Category Archives: Cisco IOS

ASA/Pix – Enable SSH via CLI

Enabling SSH via CLI is faster and easier than navigating Cisco’s ASDM. This assumes that you already have a local user account created, then use the three steps below to quickly get it done:

1) Specify that the ASA use a local account to authenticate SSH connections

aaa authentication ssh console LOCAL


2) Generate a 2048 bit RSA key pair for the firewall

crypto key generate rsa modulus 2048
wr mem

ca generate rsa key 2048
ca save all


3) Specify the hosts or networks allowed to connect to each interface.

ssh inside
ssh outside

Configuring Cisco 2960X-48TS-L FlexStack

NOTE: All switches intended for the stack must be on the same version of IOS code. If your switch is revisions behind what is current, I recommend updating them as your first step. Easier to do it now while you have the chance, than once it’s in production.

1. Remove module covers on rear panel before powering on. Insert FlexStack modules into the respective slots and tighten the securing screws. Cable stack as follows:

2 Switches
switch1/stack1 > switch2/stack1
switch1/stack2 > switch2/stack2

2. Attach console cable to switch1, open up a terminal window, and plug in the switch power to switch1 only. You can watch it run through it’s boot sequence. At first boot, it will attempt to run through the basic configuration which is fine. I typically select:

Hostname:  sw-customer-01
Enable Secret:  ************
Enable Password:  ************ (must be different than secret)
Virtual Terminal Password (aka Telnet):  ************ (I typically remove this later, using SSH only)
Configure SNMP Management Network?  No
Enter interface name used to connect to the management network from the above interface summary:  FastEthernet (I typically use the mgmt port on the front, use whichever port you prefer)
Assign an IP/Subnet Mask
Enable as a cluster command switch?  No
Select Option 2 to save create config


3. Check to make sure the Flex-Stack Module is registering in switch1. Run the following command:

sw-customer-01# show switch stack-ports
      Switch # Port 1  Port 2 
      -------- ------  ------ 
         1      Down    Down

^^Showing ‘Down’ is ok, it is still registering that the module is installed in switch1.^^


4. Power on switch2. Wait a few minutes until the switch is fully booted. You can keep your console cable connected to switch1 this entire time. Periodically re-running the command from step 4. Once switch2 is fully booted, your output should read:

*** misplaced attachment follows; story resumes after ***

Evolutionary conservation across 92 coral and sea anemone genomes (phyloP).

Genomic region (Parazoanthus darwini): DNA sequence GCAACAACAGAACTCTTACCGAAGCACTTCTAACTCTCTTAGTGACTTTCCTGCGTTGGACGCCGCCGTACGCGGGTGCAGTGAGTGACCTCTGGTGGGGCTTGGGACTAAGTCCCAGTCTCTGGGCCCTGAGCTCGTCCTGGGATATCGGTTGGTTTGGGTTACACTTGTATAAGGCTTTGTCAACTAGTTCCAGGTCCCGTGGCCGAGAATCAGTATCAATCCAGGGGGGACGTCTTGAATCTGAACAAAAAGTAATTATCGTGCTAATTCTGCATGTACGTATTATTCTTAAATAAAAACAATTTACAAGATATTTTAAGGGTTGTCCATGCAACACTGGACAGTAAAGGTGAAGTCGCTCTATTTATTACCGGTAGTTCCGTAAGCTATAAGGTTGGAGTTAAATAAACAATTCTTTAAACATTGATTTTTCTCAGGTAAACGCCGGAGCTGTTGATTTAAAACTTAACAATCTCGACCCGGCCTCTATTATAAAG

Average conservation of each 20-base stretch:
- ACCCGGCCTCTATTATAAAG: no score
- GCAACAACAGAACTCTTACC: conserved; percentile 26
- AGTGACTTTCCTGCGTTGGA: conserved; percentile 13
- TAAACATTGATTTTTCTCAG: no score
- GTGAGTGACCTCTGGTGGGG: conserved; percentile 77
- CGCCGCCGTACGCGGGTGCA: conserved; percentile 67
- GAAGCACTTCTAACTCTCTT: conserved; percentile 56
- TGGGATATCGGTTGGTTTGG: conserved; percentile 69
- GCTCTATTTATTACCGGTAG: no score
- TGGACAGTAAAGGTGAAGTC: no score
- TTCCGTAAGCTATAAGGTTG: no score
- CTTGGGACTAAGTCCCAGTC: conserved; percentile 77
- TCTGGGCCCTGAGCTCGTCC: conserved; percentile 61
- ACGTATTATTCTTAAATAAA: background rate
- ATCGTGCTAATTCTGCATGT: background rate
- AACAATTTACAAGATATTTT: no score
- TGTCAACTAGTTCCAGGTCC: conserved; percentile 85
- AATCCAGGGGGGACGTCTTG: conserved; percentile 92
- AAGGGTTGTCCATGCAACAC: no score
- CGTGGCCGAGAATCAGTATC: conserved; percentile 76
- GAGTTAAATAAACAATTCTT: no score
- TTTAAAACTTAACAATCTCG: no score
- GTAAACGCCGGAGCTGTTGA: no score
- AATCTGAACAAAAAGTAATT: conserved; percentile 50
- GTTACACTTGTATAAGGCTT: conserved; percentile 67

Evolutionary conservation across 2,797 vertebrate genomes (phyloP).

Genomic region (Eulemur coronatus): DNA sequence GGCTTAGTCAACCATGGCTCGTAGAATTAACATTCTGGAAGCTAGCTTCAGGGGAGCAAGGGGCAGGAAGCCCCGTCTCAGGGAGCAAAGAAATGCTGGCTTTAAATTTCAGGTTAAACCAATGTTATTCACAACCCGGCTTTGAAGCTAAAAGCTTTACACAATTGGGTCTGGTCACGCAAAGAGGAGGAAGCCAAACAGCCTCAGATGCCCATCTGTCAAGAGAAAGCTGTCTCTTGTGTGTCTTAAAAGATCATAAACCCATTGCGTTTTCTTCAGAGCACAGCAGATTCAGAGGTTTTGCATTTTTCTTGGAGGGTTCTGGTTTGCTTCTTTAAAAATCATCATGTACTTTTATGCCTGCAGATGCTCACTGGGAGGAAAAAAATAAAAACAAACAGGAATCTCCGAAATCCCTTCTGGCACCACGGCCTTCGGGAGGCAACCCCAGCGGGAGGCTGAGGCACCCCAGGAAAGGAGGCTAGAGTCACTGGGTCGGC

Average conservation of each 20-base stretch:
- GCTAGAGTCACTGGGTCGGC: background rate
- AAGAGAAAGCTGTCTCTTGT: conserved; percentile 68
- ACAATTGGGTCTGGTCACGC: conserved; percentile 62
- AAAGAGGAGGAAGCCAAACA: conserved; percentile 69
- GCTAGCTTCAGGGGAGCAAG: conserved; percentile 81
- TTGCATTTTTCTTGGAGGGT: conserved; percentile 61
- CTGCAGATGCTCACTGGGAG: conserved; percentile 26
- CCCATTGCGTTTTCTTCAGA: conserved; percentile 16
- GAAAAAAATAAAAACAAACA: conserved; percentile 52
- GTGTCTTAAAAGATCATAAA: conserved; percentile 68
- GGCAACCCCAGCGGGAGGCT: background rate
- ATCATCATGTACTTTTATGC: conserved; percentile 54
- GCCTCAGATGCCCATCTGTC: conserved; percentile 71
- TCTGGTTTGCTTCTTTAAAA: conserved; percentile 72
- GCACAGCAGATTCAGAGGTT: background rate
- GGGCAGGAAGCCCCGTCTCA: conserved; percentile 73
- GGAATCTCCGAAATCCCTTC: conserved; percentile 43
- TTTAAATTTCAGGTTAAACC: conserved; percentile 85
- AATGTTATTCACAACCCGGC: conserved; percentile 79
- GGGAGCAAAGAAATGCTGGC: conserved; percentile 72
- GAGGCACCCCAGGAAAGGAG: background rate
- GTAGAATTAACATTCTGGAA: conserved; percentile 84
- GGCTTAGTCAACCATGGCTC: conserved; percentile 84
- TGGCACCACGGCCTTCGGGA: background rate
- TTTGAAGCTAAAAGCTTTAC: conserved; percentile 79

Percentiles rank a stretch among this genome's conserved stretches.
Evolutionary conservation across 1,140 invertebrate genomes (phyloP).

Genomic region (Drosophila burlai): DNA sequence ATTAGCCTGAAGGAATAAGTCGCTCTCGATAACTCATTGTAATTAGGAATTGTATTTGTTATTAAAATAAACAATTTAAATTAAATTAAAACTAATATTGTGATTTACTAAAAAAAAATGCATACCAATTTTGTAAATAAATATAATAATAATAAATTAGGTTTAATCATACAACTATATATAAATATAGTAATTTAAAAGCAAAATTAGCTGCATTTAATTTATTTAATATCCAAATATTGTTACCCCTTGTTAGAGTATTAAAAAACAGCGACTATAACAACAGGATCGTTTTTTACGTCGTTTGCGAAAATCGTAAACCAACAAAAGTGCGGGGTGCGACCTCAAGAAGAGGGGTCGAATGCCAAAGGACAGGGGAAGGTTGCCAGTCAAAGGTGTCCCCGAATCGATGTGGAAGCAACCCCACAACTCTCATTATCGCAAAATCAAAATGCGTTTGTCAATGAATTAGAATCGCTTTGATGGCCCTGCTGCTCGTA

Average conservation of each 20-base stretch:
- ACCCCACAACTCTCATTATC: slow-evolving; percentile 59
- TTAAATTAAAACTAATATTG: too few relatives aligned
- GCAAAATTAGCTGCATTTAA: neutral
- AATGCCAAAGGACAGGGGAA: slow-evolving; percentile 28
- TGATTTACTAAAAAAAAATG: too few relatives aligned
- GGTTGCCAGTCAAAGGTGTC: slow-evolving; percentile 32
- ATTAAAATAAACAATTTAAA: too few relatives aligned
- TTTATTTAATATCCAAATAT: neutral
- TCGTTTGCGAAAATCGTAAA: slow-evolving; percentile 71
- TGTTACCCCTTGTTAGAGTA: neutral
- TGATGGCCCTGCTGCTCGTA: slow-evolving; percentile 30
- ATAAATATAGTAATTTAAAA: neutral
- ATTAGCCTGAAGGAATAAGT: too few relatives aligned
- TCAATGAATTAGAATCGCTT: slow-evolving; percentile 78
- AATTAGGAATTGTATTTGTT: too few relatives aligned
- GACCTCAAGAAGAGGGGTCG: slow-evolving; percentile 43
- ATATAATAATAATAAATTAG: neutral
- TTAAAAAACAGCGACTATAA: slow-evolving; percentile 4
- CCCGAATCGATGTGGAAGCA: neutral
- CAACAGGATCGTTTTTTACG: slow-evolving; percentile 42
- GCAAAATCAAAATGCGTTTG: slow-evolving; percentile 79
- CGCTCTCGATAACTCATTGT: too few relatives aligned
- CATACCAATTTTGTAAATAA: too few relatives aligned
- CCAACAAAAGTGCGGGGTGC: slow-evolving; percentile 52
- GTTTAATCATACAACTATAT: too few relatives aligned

sw-customer-01# show switch stack-ports    
      Switch # Port 1  Port 2    
      -------- ------  -----      
         1       Ok     Ok      
         2       Ok     Ok

^^This confirms both switches and both stack module ports on each switch is functioning properly^^


sw-customer-01# show switch stack-ring    
      Stack Ring Speed        : 20GB    
      Stack Ring Configuration: Full    
      StackRing Protocol      : FlexStack

^^This confirms the speed of our backplane, the redundancy of our cabling and the method in which we have stacked the switches^^


sw-customer-01# sh ip int b

^^The output of this command should show you that both switches and all 96 ports are manageable from a single master switch location. The master switch is signaled by the greet ‘MAST’ light on the front. There should only be one master per stack.^^

5. Grab a beer.



Throughput – Dramatically increased, taking advantage of that aggregate 20GB backplane stack connection.

Expandability – Run out of ports? Hot add a new switch to the FlexStack at any time, and it should be automatically detected and bundled with the others. Remember, same IOS code and you can only stack a total of 4 switches together.

Management – Gotta love a single point of management for all of your switches. One IP address to access and manage everything in the stack.